By Leslie Eckford
I recently attended a unique theater experience. Deemed an “ethnodrama,” Portrait of a Caregiver uses the documented conversations of real family caregivers as the script of this powerful one act play. The conversations were recorded in a series of caregiver support groups with the permission of the participants. Support groups provide a space for family caregivers to discuss many facets of the their life experience: frustration, exhaustion, loss of personal identity, humor and heartbreak. This literary device allows the real words and feelings of family members who care for elder relatives to be shared with the audience in an authentic way.
Portrait of A Caregiver is joint project with the Utah Caregiver Support Program, the University of Utah College of Nursing and the Hartford Change AGEnts Initiative. The collaboration brings the performing arts, the needs of unpaid family caregivers and aging individuals in long term care to focus on the actual conversations and feelings to a wider audience.
I watched the performance presented at the 2016 Generations Conference, held annually in Salt Lake City, Utah. Members of the audience included geriatric care managers, professional caregivers, geriatric mental health therapists and long term care professionals. Many of us are also family caregivers, some close and some from a distance. From the post performance question and answer session, it was clear that we were intensely moved by the intimate thoughts and feelings expressed by the actors portraying caregivers and their family elders In a spot on performance by Walk On, Inc, a non profit theatre company in Utah, I can attest that these terrific actors conveyed the inner lives of caregivers with great care and genuineness. Seamlessly moving from portraying an exasperated daughter who realizes that her own life is on hold for an undetermined time, to an elder who does not recognize her own daughter, to a gay son who does not understand why extended family expect his sister to be the caregiver and don’t credit his role and effort, the group of four actors expressed multiple facets of the daily lives of caregivers.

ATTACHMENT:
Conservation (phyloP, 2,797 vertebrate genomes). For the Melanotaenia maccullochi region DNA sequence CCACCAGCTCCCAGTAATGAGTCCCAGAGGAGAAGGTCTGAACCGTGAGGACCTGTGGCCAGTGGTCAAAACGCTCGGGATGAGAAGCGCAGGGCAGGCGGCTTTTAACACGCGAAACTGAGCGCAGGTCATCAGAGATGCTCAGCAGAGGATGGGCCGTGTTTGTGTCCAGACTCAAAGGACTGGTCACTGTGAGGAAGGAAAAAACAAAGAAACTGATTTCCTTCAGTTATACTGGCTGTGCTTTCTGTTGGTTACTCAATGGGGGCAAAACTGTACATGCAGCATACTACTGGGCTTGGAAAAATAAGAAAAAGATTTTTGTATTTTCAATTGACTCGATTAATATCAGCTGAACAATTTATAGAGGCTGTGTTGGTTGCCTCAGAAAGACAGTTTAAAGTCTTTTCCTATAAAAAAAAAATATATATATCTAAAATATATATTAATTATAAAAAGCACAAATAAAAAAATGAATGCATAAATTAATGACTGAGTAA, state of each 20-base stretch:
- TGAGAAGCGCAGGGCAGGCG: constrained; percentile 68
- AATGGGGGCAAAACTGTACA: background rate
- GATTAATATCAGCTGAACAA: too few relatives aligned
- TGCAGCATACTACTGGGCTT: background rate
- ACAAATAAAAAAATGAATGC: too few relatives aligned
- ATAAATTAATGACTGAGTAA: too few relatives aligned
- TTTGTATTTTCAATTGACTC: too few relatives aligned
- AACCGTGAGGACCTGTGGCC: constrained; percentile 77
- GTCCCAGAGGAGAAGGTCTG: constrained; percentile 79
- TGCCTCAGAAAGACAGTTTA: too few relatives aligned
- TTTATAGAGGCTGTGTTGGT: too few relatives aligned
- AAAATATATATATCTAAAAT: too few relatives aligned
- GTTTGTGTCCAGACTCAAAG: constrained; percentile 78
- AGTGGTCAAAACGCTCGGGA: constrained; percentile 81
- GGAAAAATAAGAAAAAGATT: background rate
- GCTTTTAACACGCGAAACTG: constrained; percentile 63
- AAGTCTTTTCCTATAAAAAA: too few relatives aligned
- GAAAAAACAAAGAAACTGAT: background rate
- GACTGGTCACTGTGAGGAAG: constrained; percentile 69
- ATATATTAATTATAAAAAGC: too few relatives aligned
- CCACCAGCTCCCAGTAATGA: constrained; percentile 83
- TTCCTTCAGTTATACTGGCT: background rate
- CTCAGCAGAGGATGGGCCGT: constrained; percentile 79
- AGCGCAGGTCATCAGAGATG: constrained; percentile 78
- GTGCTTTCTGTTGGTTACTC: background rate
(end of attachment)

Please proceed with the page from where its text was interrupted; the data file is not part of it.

Kudos also to the playwright, Jacqueline Eaton RN, PhD of the University of Utah College of Nursing and to Nancy Madsen DHS of the Utah Caregiver Support Program for this great concept and production. There will be more information available in time and,we hope, a future link to video of Portrait of a Caregiver to share with a larger audience.